Evangelical Christians, now 42% of the American population, talk of being “born again.” Talk about experience! You are on the fringe when music or a movie or a romantic moment makes you weep but you would not really describe it as being “born again.” The very language gives you an idea of the intensity of religious experience. I have atheist friends who live in Christian communities and they tell me that there are times of corporate worship when they “have” to believe, that the spiritual power is so intense that there is no choice, even though their rational mind has already rejected what they are experiencing.
Scientists often ask for physical discernable proof of the spiritual world and actually, something physical does happen when people believe they encounter God. The brain chemistry changes, there is the release of endorphins and an adrenalin rush, there is often an emotional response.
Now assume for a moment that it is only physical, that there is no God. Still, there is something happening in the brain that is as real as if someone touched you on the shoulder, only more so, because I am touched many times on the shoulder without weeping or feeling high for hours afterward, or seeing a radical change in my lifestyle or overcoming drugs or alcohol.
Now, like it or not, I am finding something similar among my Hindu, Buddhist, Islamic friends. And it is this “feeling” that convinces them that there is a personal God and this “feeling” binds them to their faith. While tradition and upbringing and suggestion may help bring them to an experiential moment, and peer pressure has a role in maintaining it, IMHO, it is this “experience” that keeps them believing when they encounter contradictions outside their home community or when they encounter rival religions. It is much more than tradition and peer pressure. They believe they have met God.
It is stunning to see rationalizations of religion outside your own particular faith. I have asked my Hindu friends if they really believe in the god of success, Ganesha, and if he exists do the veins of the elephant head work with the human body and does he have a human brain and other such questions and they chuckle and say something along the lines of “it is only spiritually discerned.” But then they add quite sincerely, “But you would be surprised how many stockbrokers on Wall Street have the little god of Ganesha on their desks and what it does for their business.” Hmmm. One of these friends is an intelligent man, worth millions of dollars, who has a mansion in India, a condo in Orlando and multiple degrees. He tells me that he “experienced” something when he lit a candle at the little shrine in his home as a young person and he cannot shake it. Doesn’t this provoke any scientific curiosity?
There is so much more. Christians and other groups can describe moments when the Holy Spirit manifests Himself in a public event, like say the altar call of a Billy Graham crusade and they claim to feel, as a group, the same thing at the same time. Pentecostals and Charismatics have this happen regularly. And if you polled them, which would be a pretty irreverent thing to do, 99% of them would pick the same exact moment when it happened. What is that?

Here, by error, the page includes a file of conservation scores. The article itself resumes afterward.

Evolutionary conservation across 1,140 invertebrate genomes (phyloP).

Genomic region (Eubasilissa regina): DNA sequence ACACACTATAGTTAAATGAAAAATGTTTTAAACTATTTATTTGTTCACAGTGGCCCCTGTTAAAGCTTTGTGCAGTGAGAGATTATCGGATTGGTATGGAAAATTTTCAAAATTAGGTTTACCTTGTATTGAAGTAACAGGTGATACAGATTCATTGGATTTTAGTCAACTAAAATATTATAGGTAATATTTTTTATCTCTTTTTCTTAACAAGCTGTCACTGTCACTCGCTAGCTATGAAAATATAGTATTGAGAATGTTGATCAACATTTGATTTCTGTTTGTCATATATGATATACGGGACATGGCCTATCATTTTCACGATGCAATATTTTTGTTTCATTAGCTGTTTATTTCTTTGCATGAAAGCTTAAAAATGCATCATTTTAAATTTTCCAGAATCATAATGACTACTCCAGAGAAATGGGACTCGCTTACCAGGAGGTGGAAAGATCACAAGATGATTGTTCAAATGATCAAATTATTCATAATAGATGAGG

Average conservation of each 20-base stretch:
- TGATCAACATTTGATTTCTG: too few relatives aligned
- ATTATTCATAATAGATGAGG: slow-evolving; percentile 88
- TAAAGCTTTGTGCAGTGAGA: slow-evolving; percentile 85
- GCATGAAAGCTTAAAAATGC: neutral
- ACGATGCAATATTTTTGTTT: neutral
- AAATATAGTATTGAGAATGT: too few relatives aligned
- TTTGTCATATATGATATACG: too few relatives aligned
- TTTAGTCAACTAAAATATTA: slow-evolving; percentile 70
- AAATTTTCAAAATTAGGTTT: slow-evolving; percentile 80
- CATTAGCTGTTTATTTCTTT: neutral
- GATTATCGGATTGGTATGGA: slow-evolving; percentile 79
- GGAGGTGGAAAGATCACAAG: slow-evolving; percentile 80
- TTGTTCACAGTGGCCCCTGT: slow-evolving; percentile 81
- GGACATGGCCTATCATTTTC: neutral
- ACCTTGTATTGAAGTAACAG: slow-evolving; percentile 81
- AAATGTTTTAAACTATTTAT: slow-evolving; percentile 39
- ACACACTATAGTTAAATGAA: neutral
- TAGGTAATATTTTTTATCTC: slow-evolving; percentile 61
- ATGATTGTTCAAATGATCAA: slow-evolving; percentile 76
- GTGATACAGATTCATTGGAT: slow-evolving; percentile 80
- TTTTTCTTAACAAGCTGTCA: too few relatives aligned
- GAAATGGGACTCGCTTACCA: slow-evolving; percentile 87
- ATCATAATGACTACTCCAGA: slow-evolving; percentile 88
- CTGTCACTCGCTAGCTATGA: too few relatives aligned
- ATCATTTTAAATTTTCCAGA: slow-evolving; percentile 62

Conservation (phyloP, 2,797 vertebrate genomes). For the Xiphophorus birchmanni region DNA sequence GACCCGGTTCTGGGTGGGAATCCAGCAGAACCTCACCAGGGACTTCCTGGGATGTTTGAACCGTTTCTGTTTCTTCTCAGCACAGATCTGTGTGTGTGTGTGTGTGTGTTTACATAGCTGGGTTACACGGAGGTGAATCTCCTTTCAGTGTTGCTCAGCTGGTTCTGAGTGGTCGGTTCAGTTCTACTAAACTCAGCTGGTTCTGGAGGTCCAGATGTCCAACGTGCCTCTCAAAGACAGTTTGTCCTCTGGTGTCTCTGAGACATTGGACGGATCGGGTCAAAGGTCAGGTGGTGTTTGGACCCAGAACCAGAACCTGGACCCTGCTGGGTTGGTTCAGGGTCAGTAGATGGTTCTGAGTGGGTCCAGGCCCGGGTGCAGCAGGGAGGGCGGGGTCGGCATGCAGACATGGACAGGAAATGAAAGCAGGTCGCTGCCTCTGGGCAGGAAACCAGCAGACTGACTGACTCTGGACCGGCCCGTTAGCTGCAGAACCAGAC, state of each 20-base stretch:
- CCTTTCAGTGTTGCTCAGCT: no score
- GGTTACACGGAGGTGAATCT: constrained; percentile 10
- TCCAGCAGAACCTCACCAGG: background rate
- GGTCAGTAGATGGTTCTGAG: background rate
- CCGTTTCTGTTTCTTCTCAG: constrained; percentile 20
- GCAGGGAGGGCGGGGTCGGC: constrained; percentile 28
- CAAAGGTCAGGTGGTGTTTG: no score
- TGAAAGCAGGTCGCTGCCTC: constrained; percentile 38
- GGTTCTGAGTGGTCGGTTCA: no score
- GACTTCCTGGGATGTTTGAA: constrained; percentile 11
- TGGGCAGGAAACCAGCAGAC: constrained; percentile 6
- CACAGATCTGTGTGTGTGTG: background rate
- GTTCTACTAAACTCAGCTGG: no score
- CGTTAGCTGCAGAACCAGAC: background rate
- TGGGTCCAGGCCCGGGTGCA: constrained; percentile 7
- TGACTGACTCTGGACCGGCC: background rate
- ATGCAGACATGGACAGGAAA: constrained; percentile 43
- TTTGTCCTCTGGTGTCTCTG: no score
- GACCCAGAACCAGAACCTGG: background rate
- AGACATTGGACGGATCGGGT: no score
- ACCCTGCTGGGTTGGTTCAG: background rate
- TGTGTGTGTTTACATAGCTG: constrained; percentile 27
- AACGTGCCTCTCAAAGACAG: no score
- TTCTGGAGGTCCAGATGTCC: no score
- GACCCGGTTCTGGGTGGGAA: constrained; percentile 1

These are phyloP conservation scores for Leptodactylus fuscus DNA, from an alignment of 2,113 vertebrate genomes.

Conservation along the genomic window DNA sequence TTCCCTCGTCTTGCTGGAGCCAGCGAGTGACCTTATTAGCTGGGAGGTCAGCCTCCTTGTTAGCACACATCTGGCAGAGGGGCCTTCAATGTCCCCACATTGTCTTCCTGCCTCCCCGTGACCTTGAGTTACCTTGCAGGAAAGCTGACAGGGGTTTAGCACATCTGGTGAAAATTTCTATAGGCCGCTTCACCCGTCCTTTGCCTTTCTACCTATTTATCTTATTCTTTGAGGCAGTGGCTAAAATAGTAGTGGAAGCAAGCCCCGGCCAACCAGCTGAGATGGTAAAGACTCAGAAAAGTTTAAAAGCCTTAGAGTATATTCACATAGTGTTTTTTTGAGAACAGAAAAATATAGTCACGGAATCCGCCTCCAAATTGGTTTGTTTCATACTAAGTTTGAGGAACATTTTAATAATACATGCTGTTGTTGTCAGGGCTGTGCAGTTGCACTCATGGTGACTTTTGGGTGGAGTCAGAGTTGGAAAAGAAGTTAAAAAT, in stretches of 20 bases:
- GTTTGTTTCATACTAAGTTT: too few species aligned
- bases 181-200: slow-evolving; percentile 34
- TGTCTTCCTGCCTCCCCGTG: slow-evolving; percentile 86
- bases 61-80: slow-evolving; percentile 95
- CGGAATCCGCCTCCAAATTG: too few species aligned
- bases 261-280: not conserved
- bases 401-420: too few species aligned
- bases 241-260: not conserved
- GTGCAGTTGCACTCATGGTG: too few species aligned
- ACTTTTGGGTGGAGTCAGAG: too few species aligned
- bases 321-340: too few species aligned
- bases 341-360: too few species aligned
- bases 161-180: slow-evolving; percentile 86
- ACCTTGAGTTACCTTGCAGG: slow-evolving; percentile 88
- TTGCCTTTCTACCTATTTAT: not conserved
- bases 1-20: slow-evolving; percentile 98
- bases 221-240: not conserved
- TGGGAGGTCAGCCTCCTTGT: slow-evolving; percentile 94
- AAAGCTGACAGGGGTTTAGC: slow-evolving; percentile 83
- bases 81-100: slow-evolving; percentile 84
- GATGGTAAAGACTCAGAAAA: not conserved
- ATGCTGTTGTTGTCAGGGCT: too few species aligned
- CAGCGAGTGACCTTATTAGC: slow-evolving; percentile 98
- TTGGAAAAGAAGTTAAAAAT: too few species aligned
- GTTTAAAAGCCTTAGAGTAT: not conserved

You can rule out simple explanations for this, like the contagion of emotion or group psychology, although they likely play a part, the blind and deaf sense the same thing at the same time. An undercover reporter for a major network had a camera on her when she was prayed for by an evangelist. We know because the footage was discoverable and became evidence in a lawsuit. And, the comical thing is that the reporter fell over when the evangelist prayed for her. And she was surprised by this, muttering “Oh shit, wow!” as she was falling. In spite of her unbelief and her confidence that she would not be influenced she fell like all the others around her, people that she saw as gullible “dopes.”
There is something very profound going on, something akin to the swarm dynamic that ants and bees, with their little brains, have working for them, something that should make a scientist curious.
And yet, after such experiences, religious people will encounter scientists who not only have no explanation or interest, they sometimes tell them that their experiences didn’t even happen. No wonder we have graduate students in science who still believe in creation. Meanwhile, after such experiences, a newborn religious person encounters his or her respective, sacred texts, which are sometimes thousands of years old but speak with so much understanding of their “spiritual” experiences, so much more than science, that they accept everything else the text has to say about homosexuality, women or any other subject. And by the way, those subjects too may have some explanation from an evolutionist’s viewpoint.
Let us assume for a moment that this brain chemistry, which affirms the beliefs of a person, is all physical and developed out of some evolutionary, societal need. Then this too, is wonderfully complex. It means that man evolved to the point that he developed a belief in God and furthermore, knowing that God did not really exist, and was an invention for evolutionary purposes, has hidden that fact from himself. That is, man had to lie to himself about God and it had to be so good, so convincing, so deep, so personally affirmed by internal evidence, that even a Harvard science professor couldn’t kill it. So, if this is so, why should science reject what evolution itself has done? Does it not have a purpose?
Hmmm, it is so exhausting. It is so much easier to believe in God.